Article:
, Volume 44, Issue 1, pp 41-54
Date: 23 Jun 2009

Effects of resuspension and eutrophication level on summer phytoplankton dynamics in two hypertrophic areas of Lake Taihu, China

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Abstract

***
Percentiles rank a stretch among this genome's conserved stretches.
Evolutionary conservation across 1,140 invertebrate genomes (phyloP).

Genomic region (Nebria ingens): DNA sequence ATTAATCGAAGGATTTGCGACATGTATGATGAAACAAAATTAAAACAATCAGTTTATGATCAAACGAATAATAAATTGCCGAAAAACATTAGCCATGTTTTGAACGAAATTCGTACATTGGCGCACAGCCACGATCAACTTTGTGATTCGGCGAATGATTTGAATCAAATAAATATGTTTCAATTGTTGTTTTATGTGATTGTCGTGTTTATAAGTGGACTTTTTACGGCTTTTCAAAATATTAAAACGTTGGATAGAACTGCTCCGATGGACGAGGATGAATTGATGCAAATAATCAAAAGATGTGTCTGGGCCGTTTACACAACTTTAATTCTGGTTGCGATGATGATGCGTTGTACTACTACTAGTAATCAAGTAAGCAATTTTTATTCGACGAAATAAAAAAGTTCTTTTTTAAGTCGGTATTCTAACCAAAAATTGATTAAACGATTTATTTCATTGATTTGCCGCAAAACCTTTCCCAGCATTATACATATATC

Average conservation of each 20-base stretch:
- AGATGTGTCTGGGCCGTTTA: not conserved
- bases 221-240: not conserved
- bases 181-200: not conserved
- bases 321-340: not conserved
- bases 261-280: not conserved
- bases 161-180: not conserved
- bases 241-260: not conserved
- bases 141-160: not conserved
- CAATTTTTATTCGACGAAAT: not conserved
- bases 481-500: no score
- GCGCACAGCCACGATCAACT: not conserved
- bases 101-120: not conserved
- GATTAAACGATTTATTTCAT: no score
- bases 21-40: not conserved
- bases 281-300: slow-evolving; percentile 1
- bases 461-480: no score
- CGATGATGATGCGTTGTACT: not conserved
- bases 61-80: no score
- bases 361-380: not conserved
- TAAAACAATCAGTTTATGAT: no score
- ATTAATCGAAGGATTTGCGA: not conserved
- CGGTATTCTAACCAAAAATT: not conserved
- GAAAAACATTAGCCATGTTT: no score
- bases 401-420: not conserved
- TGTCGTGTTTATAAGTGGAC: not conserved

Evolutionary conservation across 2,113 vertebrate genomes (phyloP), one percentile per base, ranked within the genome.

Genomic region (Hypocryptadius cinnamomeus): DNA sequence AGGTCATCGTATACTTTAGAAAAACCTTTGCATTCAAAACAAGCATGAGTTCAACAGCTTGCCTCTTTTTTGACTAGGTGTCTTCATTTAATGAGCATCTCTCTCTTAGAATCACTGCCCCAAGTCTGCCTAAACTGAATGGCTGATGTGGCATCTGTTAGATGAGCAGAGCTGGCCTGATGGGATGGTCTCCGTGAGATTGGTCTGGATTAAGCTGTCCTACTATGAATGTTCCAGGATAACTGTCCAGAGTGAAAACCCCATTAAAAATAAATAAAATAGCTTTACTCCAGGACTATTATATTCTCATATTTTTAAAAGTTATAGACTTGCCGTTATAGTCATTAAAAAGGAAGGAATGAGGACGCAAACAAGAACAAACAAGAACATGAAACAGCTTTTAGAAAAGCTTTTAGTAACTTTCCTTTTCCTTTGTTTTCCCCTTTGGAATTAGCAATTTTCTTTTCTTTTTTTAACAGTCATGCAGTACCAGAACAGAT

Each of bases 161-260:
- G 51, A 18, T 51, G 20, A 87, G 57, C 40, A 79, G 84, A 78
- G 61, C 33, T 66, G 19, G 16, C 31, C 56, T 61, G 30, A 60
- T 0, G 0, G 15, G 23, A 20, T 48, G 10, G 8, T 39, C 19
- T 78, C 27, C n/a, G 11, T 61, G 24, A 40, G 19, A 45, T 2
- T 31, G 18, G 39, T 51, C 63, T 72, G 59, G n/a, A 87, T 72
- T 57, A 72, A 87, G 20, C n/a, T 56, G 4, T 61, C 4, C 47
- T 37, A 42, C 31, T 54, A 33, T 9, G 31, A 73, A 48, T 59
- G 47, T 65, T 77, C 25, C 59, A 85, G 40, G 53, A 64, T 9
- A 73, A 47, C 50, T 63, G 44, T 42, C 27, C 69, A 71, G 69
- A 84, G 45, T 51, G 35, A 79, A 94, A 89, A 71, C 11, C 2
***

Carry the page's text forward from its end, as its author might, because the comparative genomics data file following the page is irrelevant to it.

The composition of summer phytoplankton communities in two highly eutrophic areas of Lake Taihu, a large, shallow water body in China (area 2,338 km2; mean depth 2.0 m), was studied in relation to selected environmental variables. Both areas have multiple uses, including drinking water supply, fisheries, and recreation. The first area, Meiliang Bay, is much closer to central lake and subjected to wind-driven sediment resuspension, while the second, at Wuli Lake, is less affected by wave action but is considered more nutrient-rich due to its proximity to human inhabitation. By comparing two lake areas, we attempt to advance the understanding and management of different regions of shallow lakes, mainly differing in resuspension levels and eutrophication levels. A comparison of these two lake areas indicated a higher standing crop of phytoplankton in Wuli Lake than in Meiliang Bay. Canonic Correspondence Analysis indicated that nutrient status and sediment resuspension were the principal factors influencing phytoplankton composition in both areas. The dominant algal group in Meiliang Bay comprised immobile R-type strategists (Reynolds in Growth and reproductive strategies of freshwater phytoplankton, 1988), including filamentous diatoms and green algae (Aulacoseira granulate and Planctonema lauterbornii), and recruitment-beneficial RS-type strategists, mainly the colonial cyanobacteria (Microcystis spp.). The community of Wuli Lake was dominated by S-strategists, principally motile flagellates (Cryptomonas spp.) and C-strategists including small nonmotile centric diatoms and chlorococcal green algae.